Thin skin is more vulnerable to the growth of lentigines, commonly known as liver spots or age spots. These flat spots of brown and black pigmentation result from sun exposure over the course of a lifetime, and most often develop on the hands, arms, face, neck and back [source: American Academy of Dermatology]. These spots are usually harmless, but you should have a doctor evaluate any skin discoloration to ensure you are not developing a form of skin cancer called melanoma.
Varicose veins appear more prominently among elderly individuals and others with thin skin. Varicose veins, blue lines under the skin, occur when blood vessels swell and the valves that carry blood to the heart wear down. If blood collects in the veins, they increase in size and become more visible under the skin. While most varicose veins are not life threatening, they can be painful [source: Medline Plus]. When this occurs, you should consult a physician regarding treatments to alleviate the pain or procedures to remove the veins.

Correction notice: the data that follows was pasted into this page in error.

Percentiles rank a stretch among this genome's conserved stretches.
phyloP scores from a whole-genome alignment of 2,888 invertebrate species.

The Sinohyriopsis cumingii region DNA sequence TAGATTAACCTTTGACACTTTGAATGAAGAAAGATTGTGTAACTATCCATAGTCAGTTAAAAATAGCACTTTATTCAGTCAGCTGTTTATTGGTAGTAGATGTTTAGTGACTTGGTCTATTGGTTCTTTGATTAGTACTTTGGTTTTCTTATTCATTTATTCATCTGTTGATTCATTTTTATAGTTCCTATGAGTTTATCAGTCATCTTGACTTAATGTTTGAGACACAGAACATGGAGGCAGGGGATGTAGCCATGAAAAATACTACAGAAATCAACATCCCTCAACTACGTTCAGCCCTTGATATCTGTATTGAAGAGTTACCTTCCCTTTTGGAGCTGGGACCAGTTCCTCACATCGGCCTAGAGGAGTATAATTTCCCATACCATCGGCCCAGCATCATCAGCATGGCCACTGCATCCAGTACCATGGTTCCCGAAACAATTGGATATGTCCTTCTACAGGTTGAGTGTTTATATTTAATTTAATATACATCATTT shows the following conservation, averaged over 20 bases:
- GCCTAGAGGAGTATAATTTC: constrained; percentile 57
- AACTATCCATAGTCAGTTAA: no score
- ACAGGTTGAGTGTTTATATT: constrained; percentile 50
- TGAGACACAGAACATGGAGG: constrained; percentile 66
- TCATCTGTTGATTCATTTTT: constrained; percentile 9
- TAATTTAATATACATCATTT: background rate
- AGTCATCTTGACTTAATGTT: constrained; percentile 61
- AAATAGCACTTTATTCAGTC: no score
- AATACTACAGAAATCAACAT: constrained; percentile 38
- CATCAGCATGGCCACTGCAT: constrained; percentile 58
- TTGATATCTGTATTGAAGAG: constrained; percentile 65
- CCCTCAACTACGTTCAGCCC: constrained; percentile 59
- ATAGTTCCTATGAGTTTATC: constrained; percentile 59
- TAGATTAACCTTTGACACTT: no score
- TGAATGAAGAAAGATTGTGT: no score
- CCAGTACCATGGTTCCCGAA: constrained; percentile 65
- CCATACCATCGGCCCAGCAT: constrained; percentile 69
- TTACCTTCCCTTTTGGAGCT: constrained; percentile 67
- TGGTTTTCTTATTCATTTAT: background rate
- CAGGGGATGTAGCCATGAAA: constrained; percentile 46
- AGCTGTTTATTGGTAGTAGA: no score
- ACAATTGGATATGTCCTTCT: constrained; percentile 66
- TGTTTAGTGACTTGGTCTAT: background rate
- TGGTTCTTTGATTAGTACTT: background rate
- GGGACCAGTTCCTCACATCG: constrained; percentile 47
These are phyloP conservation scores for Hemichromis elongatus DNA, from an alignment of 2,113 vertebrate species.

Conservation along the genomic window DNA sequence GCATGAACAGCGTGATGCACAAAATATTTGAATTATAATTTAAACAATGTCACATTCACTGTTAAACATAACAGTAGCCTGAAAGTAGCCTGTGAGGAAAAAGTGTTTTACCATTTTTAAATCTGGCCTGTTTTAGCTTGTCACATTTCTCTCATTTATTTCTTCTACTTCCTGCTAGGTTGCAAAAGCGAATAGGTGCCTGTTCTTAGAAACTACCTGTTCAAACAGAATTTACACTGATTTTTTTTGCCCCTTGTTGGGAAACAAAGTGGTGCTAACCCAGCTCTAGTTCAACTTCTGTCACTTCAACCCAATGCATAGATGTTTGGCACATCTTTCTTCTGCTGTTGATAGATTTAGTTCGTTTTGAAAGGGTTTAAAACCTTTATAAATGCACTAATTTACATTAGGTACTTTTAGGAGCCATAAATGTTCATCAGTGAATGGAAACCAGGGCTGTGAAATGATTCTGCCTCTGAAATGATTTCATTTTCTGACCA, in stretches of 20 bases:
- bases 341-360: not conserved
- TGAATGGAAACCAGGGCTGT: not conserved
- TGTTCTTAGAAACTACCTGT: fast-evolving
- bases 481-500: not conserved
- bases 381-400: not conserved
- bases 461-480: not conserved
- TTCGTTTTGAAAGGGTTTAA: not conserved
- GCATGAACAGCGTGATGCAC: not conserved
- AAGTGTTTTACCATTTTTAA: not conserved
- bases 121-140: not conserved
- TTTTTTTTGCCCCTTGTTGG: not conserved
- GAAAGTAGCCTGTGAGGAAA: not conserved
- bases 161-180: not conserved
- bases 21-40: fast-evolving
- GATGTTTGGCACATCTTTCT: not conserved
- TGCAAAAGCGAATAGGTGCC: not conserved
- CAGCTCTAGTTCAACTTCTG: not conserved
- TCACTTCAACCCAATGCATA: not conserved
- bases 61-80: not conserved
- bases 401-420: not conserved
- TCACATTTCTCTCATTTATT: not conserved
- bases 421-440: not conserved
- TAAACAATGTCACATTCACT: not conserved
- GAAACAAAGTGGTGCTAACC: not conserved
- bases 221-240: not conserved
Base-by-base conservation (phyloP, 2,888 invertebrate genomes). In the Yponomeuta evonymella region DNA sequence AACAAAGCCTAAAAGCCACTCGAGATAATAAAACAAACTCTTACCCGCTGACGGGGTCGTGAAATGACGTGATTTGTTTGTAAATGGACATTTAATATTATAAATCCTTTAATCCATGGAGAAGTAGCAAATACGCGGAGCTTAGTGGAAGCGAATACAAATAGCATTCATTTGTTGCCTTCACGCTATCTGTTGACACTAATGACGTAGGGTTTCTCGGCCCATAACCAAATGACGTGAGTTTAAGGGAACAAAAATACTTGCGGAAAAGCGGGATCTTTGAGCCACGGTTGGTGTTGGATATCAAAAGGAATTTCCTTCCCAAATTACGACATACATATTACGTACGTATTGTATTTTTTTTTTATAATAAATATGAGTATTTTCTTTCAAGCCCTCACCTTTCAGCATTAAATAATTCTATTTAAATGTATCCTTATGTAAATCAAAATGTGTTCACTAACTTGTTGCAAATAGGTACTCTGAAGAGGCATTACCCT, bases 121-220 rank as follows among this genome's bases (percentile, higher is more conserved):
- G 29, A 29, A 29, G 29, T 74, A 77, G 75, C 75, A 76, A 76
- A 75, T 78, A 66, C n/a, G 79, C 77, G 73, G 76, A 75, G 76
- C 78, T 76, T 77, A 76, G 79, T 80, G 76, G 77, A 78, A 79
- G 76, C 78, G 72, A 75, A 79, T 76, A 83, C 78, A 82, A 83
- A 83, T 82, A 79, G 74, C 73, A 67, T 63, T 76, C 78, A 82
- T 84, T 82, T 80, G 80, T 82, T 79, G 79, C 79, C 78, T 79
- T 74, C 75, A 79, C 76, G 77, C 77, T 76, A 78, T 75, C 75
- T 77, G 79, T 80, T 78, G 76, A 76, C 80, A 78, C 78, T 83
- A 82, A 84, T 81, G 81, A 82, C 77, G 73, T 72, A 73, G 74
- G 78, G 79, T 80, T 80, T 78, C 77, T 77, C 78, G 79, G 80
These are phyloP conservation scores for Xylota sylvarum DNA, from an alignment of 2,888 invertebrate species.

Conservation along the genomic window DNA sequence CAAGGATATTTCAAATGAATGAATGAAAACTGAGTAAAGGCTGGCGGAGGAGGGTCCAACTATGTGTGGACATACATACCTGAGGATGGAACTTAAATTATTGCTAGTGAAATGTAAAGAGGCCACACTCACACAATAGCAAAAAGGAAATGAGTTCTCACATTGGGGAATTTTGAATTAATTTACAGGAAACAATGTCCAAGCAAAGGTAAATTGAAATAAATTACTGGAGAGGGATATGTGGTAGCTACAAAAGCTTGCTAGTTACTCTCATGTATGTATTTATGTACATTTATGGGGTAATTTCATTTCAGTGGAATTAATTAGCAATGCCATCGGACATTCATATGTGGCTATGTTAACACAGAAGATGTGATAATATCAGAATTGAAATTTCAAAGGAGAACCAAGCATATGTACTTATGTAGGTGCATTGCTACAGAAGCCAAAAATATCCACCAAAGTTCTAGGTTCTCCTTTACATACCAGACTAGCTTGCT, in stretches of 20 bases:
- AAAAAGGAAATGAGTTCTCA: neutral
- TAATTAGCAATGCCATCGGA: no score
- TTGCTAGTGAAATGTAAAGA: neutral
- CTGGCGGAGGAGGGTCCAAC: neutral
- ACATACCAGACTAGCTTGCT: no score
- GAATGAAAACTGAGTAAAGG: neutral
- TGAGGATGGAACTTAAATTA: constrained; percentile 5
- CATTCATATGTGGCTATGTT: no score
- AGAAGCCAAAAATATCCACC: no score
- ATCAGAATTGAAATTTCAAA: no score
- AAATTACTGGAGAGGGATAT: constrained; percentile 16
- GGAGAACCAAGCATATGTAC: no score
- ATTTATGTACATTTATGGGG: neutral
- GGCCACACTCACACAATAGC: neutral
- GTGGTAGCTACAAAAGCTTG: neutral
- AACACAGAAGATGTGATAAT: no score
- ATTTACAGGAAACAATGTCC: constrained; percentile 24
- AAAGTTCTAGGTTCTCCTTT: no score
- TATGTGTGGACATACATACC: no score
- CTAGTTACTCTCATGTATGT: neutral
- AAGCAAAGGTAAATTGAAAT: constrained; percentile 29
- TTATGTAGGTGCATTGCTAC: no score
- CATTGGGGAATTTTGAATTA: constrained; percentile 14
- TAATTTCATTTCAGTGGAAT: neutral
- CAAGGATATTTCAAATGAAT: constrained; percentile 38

As with varicose veins, spider veins are also more visible in individuals with thin skin. Spider veins occur when blood vessels swell, but they generally are smaller than varicose veins and may appear blue, purple, or red-tinged. They most often appear on the legs and face, but they can develop in other places as well [source: WebMD].
Although you cannot stop aging, you can learn ways to take care of your skin as you age and help avoid the complications discussed above. As previously noted, the best defense against the damaging effects of time is to maintain healthy skin. Healthful food, adequate hydration and general physical fitness are the best ways to ensure overall health.